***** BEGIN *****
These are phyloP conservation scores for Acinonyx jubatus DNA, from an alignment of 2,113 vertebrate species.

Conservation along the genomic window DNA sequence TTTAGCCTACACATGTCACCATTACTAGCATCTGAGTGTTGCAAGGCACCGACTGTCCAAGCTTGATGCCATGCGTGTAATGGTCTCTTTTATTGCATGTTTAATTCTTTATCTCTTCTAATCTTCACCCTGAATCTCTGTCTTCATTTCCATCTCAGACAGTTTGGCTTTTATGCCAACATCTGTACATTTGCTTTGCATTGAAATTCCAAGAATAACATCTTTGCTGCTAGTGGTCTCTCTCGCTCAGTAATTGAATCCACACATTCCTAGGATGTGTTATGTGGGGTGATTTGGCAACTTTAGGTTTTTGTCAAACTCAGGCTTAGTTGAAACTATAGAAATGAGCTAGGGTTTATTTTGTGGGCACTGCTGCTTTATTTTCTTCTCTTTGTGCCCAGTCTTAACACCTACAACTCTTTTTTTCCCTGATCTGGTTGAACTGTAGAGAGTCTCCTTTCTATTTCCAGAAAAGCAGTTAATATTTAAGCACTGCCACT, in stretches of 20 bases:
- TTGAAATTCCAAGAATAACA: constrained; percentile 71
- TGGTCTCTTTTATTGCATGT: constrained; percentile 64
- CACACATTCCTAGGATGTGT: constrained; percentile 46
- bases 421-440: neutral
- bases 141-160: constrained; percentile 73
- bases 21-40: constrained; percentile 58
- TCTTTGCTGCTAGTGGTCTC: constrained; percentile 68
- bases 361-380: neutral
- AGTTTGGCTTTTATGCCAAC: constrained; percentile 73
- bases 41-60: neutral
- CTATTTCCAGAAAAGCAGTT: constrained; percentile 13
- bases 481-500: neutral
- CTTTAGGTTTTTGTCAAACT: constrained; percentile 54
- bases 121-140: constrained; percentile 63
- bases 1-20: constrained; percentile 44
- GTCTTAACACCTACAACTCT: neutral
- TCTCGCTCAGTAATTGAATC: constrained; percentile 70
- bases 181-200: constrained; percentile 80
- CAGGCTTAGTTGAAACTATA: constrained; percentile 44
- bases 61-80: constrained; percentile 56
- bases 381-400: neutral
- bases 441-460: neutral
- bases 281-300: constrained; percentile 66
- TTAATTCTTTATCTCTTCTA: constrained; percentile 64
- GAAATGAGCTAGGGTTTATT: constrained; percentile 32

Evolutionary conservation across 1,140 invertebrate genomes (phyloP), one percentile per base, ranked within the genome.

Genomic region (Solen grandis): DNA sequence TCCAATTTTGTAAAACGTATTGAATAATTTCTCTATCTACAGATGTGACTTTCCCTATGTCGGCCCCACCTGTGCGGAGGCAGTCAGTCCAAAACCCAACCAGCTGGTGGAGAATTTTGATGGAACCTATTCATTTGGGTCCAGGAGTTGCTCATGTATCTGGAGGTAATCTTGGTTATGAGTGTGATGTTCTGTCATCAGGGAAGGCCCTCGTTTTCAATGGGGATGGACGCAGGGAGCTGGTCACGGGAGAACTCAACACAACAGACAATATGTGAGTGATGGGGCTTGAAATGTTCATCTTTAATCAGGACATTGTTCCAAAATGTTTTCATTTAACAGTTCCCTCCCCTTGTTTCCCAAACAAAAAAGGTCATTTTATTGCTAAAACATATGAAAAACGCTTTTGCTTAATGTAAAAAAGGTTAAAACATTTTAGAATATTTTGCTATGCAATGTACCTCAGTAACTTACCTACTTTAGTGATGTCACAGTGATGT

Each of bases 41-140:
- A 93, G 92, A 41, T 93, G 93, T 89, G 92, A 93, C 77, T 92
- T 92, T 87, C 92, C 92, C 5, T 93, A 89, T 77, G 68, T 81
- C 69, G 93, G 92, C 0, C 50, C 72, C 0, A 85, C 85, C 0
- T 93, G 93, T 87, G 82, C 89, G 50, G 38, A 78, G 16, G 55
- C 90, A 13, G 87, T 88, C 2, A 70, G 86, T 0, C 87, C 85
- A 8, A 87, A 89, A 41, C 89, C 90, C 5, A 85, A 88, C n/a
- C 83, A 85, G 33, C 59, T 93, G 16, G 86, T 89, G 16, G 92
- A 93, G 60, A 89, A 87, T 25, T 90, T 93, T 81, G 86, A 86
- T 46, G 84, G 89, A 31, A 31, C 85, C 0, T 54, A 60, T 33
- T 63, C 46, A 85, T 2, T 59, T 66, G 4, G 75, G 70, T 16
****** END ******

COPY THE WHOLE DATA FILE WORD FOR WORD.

These are phyloP conservation scores for Acinonyx jubatus DNA, from an alignment of 2,113 vertebrate species.

Conservation along the genomic window DNA sequence TTTAGCCTACACATGTCACCATTACTAGCATCTGAGTGTTGCAAGGCACCGACTGTCCAAGCTTGATGCCATGCGTGTAATGGTCTCTTTTATTGCATGTTTAATTCTTTATCTCTTCTAATCTTCACCCTGAATCTCTGTCTTCATTTCCATCTCAGACAGTTTGGCTTTTATGCCAACATCTGTACATTTGCTTTGCATTGAAATTCCAAGAATAACATCTTTGCTGCTAGTGGTCTCTCTCGCTCAGTAATTGAATCCACACATTCCTAGGATGTGTTATGTGGGGTGATTTGGCAACTTTAGGTTTTTGTCAAACTCAGGCTTAGTTGAAACTATAGAAATGAGCTAGGGTTTATTTTGTGGGCACTGCTGCTTTATTTTCTTCTCTTTGTGCCCAGTCTTAACACCTACAACTCTTTTTTTCCCTGATCTGGTTGAACTGTAGAGAGTCTCCTTTCTATTTCCAGAAAAGCAGTTAATATTTAAGCACTGCCACT, in stretches of 20 bases:
- TTGAAATTCCAAGAATAACA: constrained; percentile 71
- TGGTCTCTTTTATTGCATGT: constrained; percentile 64
- CACACATTCCTAGGATGTGT: constrained; percentile 46
- bases 421-440: neutral
- bases 141-160: constrained; percentile 73
- bases 21-40: constrained; percentile 58
- TCTTTGCTGCTAGTGGTCTC: constrained; percentile 68
- bases 361-380: neutral
- AGTTTGGCTTTTATGCCAAC: constrained; percentile 73
- bases 41-60: neutral
- CTATTTCCAGAAAAGCAGTT: constrained; percentile 13
- bases 481-500: neutral
- CTTTAGGTTTTTGTCAAACT: constrained; percentile 54
- bases 121-140: constrained; percentile 63
- bases 1-20: constrained; percentile 44
- GTCTTAACACCTACAACTCT: neutral
- TCTCGCTCAGTAATTGAATC: constrained; percentile 70
- bases 181-200: constrained; percentile 80
- CAGGCTTAGTTGAAACTATA: constrained; percentile 44
- bases 61-80: constrained; percentile 56
- bases 381-400: neutral
- bases 441-460: neutral
- bases 281-300: constrained; percentile 66
- TTAATTCTTTATCTCTTCTA: constrained; percentile 64
- GAAATGAGCTAGGGTTTATT: constrained; percentile 32

Evolutionary conservation across 1,140 invertebrate genomes (phyloP), one percentile per base, ranked within the genome.

Genomic region (Solen grandis): DNA sequence TCCAATTTTGTAAAACGTATTGAATAATTTCTCTATCTACAGATGTGACTTTCCCTATGTCGGCCCCACCTGTGCGGAGGCAGTCAGTCCAAAACCCAACCAGCTGGTGGAGAATTTTGATGGAACCTATTCATTTGGGTCCAGGAGTTGCTCATGTATCTGGAGGTAATCTTGGTTATGAGTGTGATGTTCTGTCATCAGGGAAGGCCCTCGTTTTCAATGGGGATGGACGCAGGGAGCTGGTCACGGGAGAACTCAACACAACAGACAATATGTGAGTGATGGGGCTTGAAATGTTCATCTTTAATCAGGACATTGTTCCAAAATGTTTTCATTTAACAGTTCCCTCCCCTTGTTTCCCAAACAAAAAAGGTCATTTTATTGCTAAAACATATGAAAAACGCTTTTGCTTAATGTAAAAAAGGTTAAAACATTTTAGAATATTTTGCTATGCAATGTACCTCAGTAACTTACCTACTTTAGTGATGTCACAGTGATGT

Each of bases 41-140:
- A 93, G 92, A 41, T 93, G 93, T 89, G 92, A 93, C 77, T 92
- T 92, T 87, C 92, C 92, C 5, T 93, A 89, T 77, G 68, T 81
- C 69, G 93, G 92, C 0, C 50, C 72, C 0, A 85, C 85, C 0
- T 93, G 93, T 87, G 82, C 89, G 50, G 38, A 78, G 16, G 55
- C 90, A 13, G 87, T 88, C 2, A 70, G 86, T 0, C 87, C 85
- A 8, A 87, A 89, A 41, C 89, C 90, C 5, A 85, A 88, C n/a
- C 83, A 85, G 33, C 59, T 93, G 16, G 86, T 89, G 16, G 92
- A 93, G 60, A 89, A 87, T 25, T 90, T 93, T 81, G 86, A 86
- T 46, G 84, G 89, A 31, A 31, C 85, C 0, T 54, A 60, T 33
- T 63, C 46, A 85, T 2, T 59, T 66, G 4, G 75, G 70, T 16